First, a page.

Several hundred Customs and Border Protection officers who speak foreign languages will get a chance to claim back pay under a settlement reached between the Department of Homeland Security and the National Treasury Employees Union, the union announced yesterday.

Under the Foreign Language Award Program, CBP officers who speak and use foreign languages on the job receive bonuses ranging from 3 to 5 percent of their base salary.

Two years ago, CBP stopped testing officers for proficiency in foreign languages, prompting the union to file a grievance against the agency in October 2004. CPB resumed testing for language skills in July.

Union officials said the agency settled the grievance just before the complaint was headed for arbitration. The bonus program, authorized by Congress in the early 1990s, has been carried out through a 1997 memorandum of understanding between the union, on behalf of its bargaining unit, and the agency.

According to the settlement agreement, 835 officers who applied but were not tested for foreign language proficiency will be scheduled for priority testing in fiscal 2006. Those officers hired between Oct. 3 and July 24, 2004, will be given an opportunity to apply for the test, the agreement said.

The settlement provides for retroactive bonuses based on the pay grade of the officers in September 2004 and September 2005.

Asked about the settlement, a CBP spokeswoman said the agency recognizes the value of foreign language skills and "remains dedicated" to the bonus program. The spokeswoman was unable to contact officials who could say why the program had stopped in 2003.

Since the Sept. 11, 2001, terrorist attacks, several members of Congress have urged the government, especially intelligence agencies, to step up efforts to hire and retain employees who speak foreign languages.

In a statement announcing the settlement, Colleen M. Kelley, president of the union, said, "For an administration that is pushing the idea of pay-for-performance, it amazed me that the leadership of DHS made a conscious decision not to reward these employees who possess a much-needed skill and are performing above and beyond their job descriptions."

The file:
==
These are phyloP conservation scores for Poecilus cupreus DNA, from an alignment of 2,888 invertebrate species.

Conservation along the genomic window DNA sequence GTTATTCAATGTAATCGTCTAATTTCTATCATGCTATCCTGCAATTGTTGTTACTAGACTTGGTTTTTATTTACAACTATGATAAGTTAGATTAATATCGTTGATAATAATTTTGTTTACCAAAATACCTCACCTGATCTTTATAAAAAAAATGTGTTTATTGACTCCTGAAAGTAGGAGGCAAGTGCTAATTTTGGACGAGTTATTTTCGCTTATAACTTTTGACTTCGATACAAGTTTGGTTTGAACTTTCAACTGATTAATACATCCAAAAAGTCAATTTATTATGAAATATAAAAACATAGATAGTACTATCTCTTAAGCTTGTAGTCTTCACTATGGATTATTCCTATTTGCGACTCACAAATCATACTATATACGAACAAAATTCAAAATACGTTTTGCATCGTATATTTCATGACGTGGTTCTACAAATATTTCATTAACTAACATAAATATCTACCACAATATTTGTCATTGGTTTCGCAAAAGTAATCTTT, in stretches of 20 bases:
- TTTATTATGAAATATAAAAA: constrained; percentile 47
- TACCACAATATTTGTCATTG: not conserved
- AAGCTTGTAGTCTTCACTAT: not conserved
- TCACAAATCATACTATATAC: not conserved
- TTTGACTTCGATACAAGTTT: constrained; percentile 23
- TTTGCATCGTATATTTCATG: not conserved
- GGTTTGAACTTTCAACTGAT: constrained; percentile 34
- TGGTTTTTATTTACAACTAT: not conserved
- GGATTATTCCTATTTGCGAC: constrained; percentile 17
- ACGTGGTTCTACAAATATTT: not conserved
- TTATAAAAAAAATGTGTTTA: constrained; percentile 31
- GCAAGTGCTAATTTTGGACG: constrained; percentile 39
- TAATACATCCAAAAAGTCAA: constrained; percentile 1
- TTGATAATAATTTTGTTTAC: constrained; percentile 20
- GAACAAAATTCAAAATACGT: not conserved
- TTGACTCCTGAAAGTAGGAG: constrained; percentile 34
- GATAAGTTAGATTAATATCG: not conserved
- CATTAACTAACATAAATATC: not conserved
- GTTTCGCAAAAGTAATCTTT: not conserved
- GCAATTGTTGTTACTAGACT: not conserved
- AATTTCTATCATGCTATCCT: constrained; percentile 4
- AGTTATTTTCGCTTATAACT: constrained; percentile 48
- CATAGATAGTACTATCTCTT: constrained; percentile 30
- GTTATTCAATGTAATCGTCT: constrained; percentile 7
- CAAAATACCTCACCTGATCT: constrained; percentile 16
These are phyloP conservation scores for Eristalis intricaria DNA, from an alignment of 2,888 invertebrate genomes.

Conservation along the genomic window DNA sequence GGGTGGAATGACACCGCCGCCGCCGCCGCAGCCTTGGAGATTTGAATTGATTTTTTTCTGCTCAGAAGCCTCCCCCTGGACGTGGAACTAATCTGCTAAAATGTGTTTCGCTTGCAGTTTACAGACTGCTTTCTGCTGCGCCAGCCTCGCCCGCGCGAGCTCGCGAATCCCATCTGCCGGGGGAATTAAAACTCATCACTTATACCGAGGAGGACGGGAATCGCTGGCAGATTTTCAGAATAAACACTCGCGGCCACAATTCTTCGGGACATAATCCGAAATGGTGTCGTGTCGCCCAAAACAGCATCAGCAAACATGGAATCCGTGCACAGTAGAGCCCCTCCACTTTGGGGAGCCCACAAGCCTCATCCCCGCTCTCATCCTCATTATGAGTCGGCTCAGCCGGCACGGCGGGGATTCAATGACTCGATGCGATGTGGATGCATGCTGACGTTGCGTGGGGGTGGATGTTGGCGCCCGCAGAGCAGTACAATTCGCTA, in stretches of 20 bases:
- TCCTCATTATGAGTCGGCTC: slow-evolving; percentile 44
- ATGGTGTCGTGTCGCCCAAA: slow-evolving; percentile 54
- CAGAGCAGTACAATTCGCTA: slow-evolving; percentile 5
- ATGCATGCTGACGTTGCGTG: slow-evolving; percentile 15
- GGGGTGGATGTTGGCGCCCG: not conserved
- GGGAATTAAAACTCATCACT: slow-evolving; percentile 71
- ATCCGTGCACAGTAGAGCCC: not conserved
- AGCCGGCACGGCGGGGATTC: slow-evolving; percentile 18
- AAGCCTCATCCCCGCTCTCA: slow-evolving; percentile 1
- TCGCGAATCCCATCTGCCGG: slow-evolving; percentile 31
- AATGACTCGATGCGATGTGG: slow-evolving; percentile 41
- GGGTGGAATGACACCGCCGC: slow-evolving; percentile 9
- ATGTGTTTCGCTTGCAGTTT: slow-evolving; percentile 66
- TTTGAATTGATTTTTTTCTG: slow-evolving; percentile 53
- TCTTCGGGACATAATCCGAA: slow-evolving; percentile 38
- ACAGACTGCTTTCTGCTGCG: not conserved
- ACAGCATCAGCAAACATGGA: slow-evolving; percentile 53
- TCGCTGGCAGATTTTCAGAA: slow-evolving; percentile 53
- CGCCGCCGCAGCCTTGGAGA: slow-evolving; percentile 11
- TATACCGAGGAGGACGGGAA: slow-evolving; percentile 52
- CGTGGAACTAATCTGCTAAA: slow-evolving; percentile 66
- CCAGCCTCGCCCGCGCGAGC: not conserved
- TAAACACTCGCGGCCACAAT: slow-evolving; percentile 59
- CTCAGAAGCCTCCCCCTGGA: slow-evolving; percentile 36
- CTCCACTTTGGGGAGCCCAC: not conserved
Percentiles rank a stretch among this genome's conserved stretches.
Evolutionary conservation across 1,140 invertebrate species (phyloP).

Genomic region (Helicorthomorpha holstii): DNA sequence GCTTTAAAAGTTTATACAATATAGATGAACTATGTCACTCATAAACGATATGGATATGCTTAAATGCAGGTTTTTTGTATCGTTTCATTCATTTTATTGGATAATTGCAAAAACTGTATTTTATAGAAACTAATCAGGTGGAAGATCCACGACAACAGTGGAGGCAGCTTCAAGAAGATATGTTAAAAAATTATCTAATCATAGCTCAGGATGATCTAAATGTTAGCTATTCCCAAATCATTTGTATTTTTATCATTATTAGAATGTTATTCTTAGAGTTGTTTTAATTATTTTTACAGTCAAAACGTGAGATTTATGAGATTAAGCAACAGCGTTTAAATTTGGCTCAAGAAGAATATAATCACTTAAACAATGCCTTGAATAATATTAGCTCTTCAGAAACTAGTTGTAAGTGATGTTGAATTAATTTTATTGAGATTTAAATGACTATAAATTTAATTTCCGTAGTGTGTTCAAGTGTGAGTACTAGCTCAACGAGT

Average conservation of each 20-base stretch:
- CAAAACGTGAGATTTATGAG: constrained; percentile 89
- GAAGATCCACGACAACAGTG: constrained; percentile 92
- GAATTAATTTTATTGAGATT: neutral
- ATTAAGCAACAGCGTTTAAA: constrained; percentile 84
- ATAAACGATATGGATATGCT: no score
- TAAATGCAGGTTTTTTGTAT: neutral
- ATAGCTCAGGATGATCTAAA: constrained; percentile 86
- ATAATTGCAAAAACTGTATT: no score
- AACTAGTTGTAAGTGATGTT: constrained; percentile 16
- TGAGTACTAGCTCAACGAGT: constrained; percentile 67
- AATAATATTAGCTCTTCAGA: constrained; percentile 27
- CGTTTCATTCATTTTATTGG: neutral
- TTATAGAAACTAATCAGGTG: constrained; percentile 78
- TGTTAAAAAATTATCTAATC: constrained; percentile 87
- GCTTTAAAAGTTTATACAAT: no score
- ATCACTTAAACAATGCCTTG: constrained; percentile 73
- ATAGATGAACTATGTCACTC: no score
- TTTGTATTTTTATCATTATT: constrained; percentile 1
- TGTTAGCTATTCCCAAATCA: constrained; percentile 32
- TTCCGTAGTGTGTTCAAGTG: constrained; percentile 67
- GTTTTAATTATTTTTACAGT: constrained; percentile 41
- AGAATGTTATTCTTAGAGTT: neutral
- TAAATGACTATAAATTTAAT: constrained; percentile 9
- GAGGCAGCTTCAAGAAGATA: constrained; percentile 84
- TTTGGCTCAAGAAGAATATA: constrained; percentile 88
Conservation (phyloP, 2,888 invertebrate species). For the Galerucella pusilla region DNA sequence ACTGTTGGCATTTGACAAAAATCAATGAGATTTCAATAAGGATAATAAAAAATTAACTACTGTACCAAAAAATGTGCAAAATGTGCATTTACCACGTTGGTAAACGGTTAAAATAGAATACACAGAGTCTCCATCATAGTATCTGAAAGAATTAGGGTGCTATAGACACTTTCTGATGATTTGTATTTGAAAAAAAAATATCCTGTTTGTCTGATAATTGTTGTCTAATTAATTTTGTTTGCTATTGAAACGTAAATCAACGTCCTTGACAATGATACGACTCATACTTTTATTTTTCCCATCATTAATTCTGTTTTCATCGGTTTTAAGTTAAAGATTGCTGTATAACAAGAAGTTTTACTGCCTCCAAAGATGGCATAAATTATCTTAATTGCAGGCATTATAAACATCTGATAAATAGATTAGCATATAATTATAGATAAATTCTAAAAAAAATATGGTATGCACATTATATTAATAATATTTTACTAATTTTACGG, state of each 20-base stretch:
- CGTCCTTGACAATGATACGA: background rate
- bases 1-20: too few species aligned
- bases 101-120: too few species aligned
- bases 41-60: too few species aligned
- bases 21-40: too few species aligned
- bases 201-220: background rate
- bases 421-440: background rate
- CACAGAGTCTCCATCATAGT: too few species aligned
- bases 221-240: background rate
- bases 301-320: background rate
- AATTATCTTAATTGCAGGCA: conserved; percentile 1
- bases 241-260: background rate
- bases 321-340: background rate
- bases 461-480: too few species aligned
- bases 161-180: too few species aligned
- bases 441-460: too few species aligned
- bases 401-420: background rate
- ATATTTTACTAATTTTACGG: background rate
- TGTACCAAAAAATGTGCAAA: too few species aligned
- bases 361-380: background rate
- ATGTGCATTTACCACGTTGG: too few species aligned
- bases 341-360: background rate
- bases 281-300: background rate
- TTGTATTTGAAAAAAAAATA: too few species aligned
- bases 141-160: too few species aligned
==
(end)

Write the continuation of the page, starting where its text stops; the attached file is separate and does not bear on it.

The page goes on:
Pay Bill Signed

In case you missed the news: President Bush has signed the fiscal 2006 spending bill that includes an average 3.1 percent pay raise for civil service employees.

Before new pay tables can be published, Bush must issue an executive order breaking the 2006 raise into two parts -- an across-the-board increase and a locality adjustment. Washington-Baltimore area employees will receive a 3.44 percent raise if the White House follows the recommendation of an advisory group, the Federal Salary Council.

The pay raise will take effect early next month. Federal retirees will receive a cost-of-living adjustment of either 3.1 percent or 4.1 percent, depending on their retirement system.


Bruce M. Carnes, who served in several career and appointed positions during a nearly 30-year federal career, retired Wednesday from the Energy Department, where he had recently served as the chief financial officer. Carnes also held senior positions at Defense Financing and Accounting Services, the Office of National Drug Control Policy and the departments of Education and Homeland Security.

Joseph T. Enright, senior international trade specialist at the Commerce Department's Advocacy Center, retires today after 38 years of federal service, including eight years at the American Revolution Bicentennial Commission.

Mitchell J. Hartson, director of operations for the Army Worldwide Food Service Program at Fort Lee, Va., will retire Jan. 3 after more than 40 years of government service.

Talk Shows

Lou Riegel, assistant director of the FBI's Cyber Division, will be the guest on "FEDtalk" at 11 a.m. today on and WFED radio (1050 AM).

Jonathan Perlin, undersecretary for health at the Veterans Health Administration, will be the guest on "The IBM Business of Government Hour" at 9 a.m. tomorrow on WJFK radio (106.7 FM).

"My Agency -- Is It 'Happy Holidays' or 'Merry Christmas'?" will be the topic for discussion on the Imagene B. Stewart call-in program at 8 a.m. Sunday on WOL radio (1450 AM).